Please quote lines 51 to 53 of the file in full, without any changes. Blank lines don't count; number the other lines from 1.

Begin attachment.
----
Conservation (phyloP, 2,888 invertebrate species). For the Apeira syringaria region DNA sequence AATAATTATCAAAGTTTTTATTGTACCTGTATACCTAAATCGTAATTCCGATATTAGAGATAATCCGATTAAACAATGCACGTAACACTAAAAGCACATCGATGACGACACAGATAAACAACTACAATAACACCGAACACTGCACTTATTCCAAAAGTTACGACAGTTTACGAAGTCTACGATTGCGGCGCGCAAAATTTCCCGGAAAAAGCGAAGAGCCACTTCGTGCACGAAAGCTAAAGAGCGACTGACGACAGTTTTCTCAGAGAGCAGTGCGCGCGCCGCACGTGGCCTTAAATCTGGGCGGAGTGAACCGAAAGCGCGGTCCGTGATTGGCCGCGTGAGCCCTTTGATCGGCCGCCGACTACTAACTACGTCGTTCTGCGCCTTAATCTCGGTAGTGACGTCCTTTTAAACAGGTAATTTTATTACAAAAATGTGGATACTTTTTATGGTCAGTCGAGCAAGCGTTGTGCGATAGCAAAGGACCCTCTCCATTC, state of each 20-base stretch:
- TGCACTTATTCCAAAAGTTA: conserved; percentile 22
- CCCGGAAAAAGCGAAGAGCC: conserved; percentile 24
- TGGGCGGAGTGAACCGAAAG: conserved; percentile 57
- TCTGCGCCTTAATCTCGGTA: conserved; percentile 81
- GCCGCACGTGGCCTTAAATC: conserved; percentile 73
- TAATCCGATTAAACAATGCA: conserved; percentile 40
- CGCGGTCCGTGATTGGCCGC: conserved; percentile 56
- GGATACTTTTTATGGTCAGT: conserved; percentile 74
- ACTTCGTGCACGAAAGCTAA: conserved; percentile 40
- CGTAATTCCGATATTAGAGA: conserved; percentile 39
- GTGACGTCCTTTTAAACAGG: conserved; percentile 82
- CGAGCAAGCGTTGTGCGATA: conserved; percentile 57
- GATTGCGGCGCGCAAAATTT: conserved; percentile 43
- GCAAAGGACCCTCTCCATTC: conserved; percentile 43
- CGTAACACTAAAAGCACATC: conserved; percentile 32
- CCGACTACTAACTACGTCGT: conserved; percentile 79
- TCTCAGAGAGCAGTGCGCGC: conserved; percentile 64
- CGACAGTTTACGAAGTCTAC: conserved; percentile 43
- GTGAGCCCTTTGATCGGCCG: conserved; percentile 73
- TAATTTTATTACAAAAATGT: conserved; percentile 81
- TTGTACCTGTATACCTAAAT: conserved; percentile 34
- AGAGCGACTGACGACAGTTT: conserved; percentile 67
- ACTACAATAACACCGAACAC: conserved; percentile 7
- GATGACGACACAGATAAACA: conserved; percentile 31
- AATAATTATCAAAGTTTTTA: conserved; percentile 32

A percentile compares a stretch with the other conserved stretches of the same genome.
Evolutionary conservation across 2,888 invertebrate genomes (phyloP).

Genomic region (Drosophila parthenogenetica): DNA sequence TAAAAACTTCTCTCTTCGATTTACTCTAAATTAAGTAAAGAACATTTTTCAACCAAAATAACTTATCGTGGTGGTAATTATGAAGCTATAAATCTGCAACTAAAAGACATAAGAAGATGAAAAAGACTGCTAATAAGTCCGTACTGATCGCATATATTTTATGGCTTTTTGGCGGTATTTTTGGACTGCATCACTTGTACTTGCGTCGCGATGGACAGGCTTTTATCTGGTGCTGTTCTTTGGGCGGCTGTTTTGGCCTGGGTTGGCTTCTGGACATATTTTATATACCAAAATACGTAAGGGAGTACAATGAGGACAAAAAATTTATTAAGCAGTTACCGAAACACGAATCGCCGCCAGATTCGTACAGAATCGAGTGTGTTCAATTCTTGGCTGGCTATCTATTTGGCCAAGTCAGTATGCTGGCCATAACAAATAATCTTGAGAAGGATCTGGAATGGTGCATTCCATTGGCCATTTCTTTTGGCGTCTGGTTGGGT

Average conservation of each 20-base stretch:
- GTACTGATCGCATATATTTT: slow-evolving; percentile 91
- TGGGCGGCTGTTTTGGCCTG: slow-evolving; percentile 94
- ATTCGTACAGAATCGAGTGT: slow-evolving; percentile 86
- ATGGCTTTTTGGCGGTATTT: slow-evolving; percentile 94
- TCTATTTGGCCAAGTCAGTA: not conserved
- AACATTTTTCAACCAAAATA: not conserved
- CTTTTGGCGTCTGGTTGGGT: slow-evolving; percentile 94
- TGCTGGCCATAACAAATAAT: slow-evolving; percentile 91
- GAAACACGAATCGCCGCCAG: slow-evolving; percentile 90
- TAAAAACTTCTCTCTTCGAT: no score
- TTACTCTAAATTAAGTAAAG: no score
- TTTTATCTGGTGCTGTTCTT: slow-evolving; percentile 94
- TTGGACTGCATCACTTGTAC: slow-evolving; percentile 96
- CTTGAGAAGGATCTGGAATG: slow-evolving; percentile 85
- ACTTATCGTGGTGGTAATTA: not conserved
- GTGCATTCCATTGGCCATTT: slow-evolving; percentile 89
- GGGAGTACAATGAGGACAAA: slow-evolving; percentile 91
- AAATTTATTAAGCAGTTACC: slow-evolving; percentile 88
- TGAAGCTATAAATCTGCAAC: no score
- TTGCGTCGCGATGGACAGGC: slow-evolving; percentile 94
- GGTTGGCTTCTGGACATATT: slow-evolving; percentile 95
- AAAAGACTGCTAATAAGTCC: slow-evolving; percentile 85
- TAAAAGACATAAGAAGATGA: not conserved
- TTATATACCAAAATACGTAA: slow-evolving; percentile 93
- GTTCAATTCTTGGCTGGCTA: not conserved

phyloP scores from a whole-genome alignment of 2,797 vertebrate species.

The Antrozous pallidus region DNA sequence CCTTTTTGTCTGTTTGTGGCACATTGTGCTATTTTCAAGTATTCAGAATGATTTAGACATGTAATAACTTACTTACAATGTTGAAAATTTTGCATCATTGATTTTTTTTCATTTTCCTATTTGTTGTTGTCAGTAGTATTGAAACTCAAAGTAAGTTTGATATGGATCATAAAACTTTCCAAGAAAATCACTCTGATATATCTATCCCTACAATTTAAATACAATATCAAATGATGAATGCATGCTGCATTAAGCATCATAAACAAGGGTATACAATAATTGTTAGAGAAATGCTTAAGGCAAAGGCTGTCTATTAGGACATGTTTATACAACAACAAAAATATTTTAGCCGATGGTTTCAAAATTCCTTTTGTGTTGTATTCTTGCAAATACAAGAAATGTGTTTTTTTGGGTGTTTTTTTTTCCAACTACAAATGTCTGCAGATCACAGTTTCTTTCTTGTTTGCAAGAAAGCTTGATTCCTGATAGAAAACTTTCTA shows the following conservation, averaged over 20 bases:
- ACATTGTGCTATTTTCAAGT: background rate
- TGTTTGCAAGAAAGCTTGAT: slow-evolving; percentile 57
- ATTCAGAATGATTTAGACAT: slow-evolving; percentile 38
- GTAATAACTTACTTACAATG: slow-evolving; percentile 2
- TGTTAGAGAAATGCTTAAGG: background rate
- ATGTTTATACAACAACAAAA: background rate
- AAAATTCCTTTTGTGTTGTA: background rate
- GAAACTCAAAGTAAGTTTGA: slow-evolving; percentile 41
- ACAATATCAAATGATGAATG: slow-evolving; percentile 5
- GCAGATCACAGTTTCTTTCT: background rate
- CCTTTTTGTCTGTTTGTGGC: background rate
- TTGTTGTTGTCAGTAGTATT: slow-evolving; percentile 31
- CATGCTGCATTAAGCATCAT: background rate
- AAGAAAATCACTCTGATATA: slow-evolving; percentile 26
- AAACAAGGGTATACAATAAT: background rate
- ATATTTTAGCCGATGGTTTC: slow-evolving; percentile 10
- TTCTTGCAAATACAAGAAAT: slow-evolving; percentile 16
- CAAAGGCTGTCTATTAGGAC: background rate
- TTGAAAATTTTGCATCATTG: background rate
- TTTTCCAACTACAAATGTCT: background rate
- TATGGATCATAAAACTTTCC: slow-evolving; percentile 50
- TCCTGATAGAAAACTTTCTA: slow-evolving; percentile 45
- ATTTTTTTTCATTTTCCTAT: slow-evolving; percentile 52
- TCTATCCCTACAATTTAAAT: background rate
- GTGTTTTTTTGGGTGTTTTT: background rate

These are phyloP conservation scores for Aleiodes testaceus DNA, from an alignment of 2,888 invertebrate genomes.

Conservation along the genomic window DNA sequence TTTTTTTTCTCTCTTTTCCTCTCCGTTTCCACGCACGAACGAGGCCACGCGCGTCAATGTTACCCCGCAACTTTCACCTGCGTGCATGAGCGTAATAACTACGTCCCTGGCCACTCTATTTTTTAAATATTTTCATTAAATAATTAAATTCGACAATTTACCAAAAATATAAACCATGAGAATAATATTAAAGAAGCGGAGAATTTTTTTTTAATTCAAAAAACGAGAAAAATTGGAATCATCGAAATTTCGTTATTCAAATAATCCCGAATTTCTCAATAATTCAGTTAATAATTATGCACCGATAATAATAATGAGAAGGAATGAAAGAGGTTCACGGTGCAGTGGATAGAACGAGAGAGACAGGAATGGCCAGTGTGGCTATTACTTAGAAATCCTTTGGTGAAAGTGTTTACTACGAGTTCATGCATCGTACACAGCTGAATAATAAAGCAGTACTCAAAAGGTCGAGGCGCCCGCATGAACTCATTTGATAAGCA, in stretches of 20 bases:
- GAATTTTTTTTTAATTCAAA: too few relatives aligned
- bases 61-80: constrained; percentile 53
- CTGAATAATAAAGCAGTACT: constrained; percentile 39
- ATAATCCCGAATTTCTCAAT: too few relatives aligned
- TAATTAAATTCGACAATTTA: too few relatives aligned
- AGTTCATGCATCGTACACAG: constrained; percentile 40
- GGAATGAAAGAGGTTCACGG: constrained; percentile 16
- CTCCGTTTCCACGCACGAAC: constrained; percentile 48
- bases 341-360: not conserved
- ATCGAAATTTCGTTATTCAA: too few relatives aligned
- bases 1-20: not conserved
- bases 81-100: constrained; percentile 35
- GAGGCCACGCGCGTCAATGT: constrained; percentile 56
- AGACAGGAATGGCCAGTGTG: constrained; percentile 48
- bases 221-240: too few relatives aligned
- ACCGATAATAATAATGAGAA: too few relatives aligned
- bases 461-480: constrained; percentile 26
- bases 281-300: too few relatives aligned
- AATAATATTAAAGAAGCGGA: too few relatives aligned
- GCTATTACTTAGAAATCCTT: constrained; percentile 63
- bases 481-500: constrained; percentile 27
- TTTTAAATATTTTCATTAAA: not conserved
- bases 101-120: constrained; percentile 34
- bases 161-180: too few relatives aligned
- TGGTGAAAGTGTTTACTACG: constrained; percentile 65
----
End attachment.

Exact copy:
- GGTTGGCTTCTGGACATATT: slow-evolving; percentile 95
- AAAAGACTGCTAATAAGTCC: slow-evolving; percentile 85
- TAAAAGACATAAGAAGATGA: not conserved